Unsure of e ring purchase

posted 2 years ago in Rings
Post # 2
Member
579 posts
Busy bee
  • Wedding: July 2015

Cheated how? Can you be more specific? You have the paperwork, so I don’t really know what you’re looking for.

Post # 3
Member
1249 posts
Bumble bee
  • Wedding: April 2014

What do you mean by cheated? Are you afraid you paid too much? Or do you not like the clarity or cut?

Post # 4
Member
1762 posts
Buzzing bee

Seems like a great choice, but we can’t say whether or not you are being cheated without additional information. 

Pricescope.com might be more helpful to you.

I always think it’s better to see stones in person when purchasing. They all look and “behave” differently, and that’s not something that you can always tell from the certificate. Since you are going to pick it up, I would wait until you see it to decide whether or not you should trade. I would compare it to other stones too. 

 

Post # 5
Member
8604 posts
Bumble Beekeeper
  • Wedding: December 2013

That looks like it’s an excellent stone based on its certificate.  However every diamond is different and it is better to see it in person first. But most likely you will be fine. It has an excellent cut and is an F color.  The majority of the time GIA si1 stones are eye clean and an excellent cut helps hide inclusions. If your not happy with it just trade it for another one by dropping down a color grade or two and upping the clarity.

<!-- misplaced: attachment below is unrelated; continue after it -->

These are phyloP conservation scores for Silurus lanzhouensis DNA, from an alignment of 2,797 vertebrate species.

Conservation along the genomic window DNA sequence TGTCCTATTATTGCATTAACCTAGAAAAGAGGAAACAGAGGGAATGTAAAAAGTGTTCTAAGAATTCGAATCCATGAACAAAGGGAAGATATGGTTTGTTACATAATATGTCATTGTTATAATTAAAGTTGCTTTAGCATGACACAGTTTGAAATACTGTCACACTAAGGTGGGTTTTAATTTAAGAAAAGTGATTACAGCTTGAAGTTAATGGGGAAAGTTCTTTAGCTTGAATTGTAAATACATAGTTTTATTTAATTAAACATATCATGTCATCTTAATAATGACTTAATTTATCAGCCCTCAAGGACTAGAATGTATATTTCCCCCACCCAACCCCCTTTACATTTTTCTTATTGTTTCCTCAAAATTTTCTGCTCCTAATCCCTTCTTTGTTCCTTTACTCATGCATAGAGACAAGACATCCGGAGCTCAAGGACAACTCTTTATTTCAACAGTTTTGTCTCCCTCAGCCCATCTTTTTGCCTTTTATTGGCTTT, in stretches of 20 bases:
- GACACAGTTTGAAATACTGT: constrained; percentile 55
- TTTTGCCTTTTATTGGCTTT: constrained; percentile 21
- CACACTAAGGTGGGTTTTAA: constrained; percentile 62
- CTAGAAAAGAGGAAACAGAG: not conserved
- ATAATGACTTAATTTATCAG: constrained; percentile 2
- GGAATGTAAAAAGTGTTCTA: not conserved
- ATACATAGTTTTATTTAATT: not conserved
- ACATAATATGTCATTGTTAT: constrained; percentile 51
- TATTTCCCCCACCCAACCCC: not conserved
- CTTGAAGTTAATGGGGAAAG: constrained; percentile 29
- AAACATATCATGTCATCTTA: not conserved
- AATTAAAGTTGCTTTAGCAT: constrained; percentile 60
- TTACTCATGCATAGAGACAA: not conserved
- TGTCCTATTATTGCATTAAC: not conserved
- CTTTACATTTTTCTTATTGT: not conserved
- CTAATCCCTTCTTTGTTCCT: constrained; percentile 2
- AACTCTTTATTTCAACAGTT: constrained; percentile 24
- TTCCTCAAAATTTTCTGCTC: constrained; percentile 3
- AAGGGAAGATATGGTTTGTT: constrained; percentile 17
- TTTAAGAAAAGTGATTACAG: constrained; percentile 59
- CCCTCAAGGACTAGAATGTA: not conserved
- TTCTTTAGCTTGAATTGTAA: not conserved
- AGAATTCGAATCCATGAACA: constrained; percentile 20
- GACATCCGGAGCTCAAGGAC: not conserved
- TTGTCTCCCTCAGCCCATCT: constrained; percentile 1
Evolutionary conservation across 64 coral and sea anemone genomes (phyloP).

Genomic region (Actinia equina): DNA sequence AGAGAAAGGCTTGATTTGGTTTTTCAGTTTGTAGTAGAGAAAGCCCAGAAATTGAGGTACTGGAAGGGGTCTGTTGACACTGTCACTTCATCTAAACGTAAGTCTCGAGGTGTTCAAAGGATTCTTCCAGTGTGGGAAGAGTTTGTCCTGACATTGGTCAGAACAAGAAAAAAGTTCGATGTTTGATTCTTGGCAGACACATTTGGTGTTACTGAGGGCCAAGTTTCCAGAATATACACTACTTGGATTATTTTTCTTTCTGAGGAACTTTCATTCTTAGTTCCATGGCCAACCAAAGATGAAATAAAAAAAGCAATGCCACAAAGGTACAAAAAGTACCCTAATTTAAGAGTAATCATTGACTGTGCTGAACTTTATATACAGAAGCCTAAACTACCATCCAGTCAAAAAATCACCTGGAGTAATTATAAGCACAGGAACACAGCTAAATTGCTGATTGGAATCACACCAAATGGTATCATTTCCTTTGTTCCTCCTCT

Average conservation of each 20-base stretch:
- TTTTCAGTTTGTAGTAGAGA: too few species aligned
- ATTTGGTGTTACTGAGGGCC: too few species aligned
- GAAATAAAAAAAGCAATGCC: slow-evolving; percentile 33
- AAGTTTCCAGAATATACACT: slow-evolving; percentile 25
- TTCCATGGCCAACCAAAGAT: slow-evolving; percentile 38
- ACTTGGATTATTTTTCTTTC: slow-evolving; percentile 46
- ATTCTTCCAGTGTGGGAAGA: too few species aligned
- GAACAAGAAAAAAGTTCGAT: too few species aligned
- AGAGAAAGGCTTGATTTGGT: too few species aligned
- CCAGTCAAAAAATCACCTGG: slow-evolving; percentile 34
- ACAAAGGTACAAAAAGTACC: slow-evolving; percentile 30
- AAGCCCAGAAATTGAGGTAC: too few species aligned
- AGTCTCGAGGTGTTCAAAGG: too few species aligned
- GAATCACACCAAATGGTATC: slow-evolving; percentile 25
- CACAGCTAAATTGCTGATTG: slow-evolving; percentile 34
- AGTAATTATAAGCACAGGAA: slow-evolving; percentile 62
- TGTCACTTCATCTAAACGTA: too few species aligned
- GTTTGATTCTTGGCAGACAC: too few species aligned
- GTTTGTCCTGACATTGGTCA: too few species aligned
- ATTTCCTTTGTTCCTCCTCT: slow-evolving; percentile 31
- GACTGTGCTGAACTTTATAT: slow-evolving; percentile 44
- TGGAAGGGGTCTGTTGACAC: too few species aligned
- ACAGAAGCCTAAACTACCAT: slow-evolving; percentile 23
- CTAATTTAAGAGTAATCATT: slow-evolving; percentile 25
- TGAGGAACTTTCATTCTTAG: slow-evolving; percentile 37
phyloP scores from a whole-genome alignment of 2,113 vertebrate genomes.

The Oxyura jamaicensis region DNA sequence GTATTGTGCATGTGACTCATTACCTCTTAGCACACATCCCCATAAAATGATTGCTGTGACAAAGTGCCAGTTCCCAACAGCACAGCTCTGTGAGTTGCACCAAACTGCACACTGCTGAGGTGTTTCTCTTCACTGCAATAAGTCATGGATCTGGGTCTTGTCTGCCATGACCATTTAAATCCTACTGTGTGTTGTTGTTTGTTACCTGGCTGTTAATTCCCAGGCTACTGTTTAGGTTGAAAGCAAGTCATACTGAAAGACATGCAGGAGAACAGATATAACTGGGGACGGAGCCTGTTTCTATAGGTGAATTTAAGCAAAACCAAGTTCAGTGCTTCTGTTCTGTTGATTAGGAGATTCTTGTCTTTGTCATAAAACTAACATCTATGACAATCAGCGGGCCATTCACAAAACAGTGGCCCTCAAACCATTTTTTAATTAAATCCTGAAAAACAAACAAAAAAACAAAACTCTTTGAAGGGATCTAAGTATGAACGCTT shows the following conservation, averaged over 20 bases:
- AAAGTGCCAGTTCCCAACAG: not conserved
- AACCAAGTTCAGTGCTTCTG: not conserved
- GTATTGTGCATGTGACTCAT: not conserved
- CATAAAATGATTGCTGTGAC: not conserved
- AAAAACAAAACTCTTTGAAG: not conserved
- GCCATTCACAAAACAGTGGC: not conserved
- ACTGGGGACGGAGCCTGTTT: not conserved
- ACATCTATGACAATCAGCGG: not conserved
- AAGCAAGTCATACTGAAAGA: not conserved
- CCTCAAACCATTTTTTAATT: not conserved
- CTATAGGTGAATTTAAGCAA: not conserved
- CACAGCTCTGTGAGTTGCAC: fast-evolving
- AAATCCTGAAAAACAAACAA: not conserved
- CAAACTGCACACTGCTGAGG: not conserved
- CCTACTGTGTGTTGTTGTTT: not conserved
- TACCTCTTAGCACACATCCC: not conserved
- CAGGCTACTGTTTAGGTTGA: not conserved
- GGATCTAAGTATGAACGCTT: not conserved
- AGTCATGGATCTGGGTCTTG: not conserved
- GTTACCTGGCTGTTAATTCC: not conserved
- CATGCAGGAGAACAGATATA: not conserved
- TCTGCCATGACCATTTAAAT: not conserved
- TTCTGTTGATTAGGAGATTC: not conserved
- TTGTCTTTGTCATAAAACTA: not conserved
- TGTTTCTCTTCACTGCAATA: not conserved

Post # 8
Member
4641 posts
Honey bee
  • Wedding: September 2014

If you think you were cheated, I think the price might be too high for your comfort. The cert makes it sound like a beautiful diamond, but only your own eyes can determine if thats the case!

Also, if you feel you could have more bang for your buck going a bit smaller.. Go for it. The amount you spent sounds reasonable for what you got, BUT! If you don’t feel that way inside then no ones opinion is going to change that and you should do what makes you happy.. Not uneasy.

 

Post # 9
Member
539 posts
Busy bee
  • Wedding: July 2014

ted12:  Did you get an idealscope?  Also did you ask the vendor to make sure that the stone is eyeclean from your preferred parameters?  It has quite a few inclusions, so you would def want to look into this prior to purchasing when loose!  

You have a stone that is within the HCA parameters, but the HCA is a REJECTION tool, not a SELECTION tool.  You still need other tools to make sure that it is a winner (idealscope…).  You have a stone in FIC range so it will favor fire over brilliance.  http://www.diamond-cut.com.au/23_bicfic.htm

ETA: did you see the stone before you bought it?  When it comes down to it, as long as you are happy and content with the purchase, nothing else really matters!

And I have an I colored stone and it is perfectly white, so you def don’t need to go any higher than what you have…it will be extremely white!

If you would like to further dummy proof your purchase, you can stick with an AGS000, it is cut to superior light performance standards.  Their cut standards are more strict than GIA XXX (i have an AGS000), but they also cost more than GIA.

  • This reply was modified 2 years, 2 months ago by  LoveLikeCrazy.